Subject: Re: [boost] [graph_parallel] Is a distributed directed edge list possible?
From: caustik (caustik_at_[hidden])
Date: 2011-01-05 22:58:01
On Wed, Jan 5, 2011 at 12:44 PM, Aydin Buluc <abuluc_at_[hidden]> wrote:
> Dave Abrahams <dave <at> boostpro.com> writes:
> > At Wed, 5 Jan 2011 13:35:59 -0500 (EST),
> > Jeremiah Willcock wrote:
> > >
> > > On Mon, 3 Jan 2011, caustik wrote:
> > >
> > > > Is it currently possible to represent a highly connected graph where
> > > > given vertex may contain more directed edges than can be held in a
> > > > process' OutEdgeListS?
> > > >
> > > > I see that the distributed version of adjacency_list allows vertices
> to be
> > > > distributed across multiple processes in a process group, but I don't
> > > > the ability to allow directed edges to be distributed across multiple
> > > > processes. Is this an intentional limitation?
> > >
> > > No, it is not possible. PBGL currently distributes graph vertices (a
> > > so-called 1-D distribution) and keeps each edge with its source
> > > vertex. To do what you are describing, we would need to implement 2-D
> > > (edge-based) distributions, which do not fit into the current PBGL
> > > design.
> > Another thought I had, if graph connectivity is really super-high, is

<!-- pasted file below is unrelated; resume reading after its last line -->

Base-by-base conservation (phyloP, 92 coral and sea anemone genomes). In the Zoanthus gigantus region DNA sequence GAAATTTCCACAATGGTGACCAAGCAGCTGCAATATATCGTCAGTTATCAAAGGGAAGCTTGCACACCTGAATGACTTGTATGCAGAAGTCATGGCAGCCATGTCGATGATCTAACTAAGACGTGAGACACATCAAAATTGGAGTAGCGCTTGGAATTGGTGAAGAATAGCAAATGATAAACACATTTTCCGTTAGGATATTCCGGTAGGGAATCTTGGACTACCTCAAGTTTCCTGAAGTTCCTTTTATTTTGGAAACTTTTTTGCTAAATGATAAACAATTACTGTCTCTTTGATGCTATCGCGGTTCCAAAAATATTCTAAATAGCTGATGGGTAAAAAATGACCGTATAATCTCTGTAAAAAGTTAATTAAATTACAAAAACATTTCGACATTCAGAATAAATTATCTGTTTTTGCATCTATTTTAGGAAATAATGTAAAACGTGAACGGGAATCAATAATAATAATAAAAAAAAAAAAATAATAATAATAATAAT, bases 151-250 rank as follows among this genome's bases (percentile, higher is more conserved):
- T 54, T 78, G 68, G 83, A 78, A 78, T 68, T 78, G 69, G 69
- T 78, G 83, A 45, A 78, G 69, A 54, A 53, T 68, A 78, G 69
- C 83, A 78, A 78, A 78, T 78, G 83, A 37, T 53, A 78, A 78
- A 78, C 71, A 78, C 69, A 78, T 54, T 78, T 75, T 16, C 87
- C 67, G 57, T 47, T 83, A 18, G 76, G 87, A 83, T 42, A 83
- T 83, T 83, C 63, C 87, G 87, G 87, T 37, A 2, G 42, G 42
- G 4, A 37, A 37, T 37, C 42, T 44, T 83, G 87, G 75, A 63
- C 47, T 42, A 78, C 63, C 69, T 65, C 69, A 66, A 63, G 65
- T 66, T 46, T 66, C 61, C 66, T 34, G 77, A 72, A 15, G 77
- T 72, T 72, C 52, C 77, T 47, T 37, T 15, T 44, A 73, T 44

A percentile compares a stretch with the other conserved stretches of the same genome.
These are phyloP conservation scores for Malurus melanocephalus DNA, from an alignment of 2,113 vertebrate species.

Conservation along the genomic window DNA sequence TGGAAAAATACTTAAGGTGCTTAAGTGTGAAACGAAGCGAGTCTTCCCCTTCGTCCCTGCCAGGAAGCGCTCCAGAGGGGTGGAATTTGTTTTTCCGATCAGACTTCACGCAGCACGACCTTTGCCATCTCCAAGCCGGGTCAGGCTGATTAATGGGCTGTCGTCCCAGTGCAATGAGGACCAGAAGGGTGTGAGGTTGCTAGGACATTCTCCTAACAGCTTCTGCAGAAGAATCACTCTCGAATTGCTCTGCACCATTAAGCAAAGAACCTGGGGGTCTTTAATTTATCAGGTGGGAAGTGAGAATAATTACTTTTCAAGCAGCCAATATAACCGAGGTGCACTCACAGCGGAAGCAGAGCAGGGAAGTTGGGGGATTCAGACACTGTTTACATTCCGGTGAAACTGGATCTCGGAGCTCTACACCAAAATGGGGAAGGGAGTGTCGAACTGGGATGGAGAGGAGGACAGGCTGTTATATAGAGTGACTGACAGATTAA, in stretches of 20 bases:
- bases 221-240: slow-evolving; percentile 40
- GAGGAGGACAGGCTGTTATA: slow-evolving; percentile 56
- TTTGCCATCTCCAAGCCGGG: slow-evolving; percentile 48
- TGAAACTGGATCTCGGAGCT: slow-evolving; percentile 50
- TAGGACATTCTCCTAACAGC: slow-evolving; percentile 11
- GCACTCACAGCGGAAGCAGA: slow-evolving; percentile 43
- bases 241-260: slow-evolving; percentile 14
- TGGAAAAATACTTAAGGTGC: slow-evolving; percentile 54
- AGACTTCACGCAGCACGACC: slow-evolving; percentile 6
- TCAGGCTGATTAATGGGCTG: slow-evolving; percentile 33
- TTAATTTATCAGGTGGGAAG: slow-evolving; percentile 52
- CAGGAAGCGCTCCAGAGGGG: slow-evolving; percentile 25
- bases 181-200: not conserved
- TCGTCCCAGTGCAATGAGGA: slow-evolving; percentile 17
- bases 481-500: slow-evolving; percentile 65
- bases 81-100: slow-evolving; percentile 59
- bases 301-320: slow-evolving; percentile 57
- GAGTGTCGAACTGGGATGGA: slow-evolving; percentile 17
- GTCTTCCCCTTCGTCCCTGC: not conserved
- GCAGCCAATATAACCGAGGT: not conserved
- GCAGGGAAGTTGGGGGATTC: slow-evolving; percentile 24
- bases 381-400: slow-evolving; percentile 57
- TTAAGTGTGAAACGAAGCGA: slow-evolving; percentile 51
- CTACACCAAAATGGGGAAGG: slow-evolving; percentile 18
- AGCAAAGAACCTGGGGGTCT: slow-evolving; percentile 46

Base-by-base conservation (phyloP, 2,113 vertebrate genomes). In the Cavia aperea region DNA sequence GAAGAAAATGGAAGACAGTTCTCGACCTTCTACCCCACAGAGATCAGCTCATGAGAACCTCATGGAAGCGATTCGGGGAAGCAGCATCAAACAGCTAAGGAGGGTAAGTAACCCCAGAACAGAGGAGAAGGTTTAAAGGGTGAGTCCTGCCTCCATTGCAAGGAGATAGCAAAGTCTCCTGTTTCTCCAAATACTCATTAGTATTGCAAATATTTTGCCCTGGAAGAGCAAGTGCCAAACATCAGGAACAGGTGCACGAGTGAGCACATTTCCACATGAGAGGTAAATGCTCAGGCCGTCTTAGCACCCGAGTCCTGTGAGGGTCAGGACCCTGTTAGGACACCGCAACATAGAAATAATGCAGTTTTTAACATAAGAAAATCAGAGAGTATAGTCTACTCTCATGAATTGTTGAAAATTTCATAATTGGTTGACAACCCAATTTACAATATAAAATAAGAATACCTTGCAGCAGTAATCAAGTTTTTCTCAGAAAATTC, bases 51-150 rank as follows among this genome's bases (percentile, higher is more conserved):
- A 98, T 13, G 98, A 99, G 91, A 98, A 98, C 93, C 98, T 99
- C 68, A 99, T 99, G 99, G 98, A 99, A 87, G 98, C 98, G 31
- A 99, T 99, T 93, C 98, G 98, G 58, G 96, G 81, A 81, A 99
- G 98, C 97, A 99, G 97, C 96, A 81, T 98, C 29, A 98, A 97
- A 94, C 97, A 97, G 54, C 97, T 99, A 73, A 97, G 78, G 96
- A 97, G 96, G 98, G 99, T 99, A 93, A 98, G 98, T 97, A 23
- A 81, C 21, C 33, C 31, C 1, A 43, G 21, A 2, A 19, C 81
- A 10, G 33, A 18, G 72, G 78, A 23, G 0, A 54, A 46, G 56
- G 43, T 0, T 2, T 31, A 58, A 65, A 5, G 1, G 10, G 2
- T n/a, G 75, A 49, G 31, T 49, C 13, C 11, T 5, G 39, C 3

> > that you might be able to use the inverse graph representation.
> Caustik, what kind of kernels and/or algorithms
> you want to run on the distributed graph?
> Combinatorial BLAS has evolved quite a bit (with many more primitives,
> more flexible vector distributions, a few more example algorithms, and
> numerous bug fixes) from the 1.0 alpha version that is on the web.
> Until the next release (likely to happen in a month or two), I can share
> the active branch with you if your application seems to fit well. If it
> doesn't, it'll still be very useful for us to see what kind of primitives
> we do not support so that we can include them in the future.
> - Aydin
I'm not familiar with an 'inverse graph' -- I take it that is where each
vertex holds a list of the edges which do not exist, and assumes all others
to exist? Unfortunately that would still be a problem for these graphs,
because not every vertex will be highly connected (there are some with no
connections, many with a few connections, any a few with many connections).
The graph I'm trying to build is one where there are leaf vertices which
hold data, and other vertices which hold subgraphs of the overall graph. So
a vertex may be a leaf, a subgraph containing leafs, a subgraph containing
other subgraphs, or a subgraph containing both leafs and other subgraphs.
The algorithms that it needs to run take any of those subgraphs, enumerate
all of it's vertices recursively (a vertex holding a subgraph can contain
other vertices which hold other subgraphs, etc), and run various operations
on the data.
Combinatorial BLAS sounds fascinating, I'll have to take a deeper look. Not
quite sure yet if even a 2-D distribution will be the right data model. I'm
beginning to lean more toward a map/reduce mechanism where each process
holds only local data which can then be modified and eventually merged in
the map/reduce functions.
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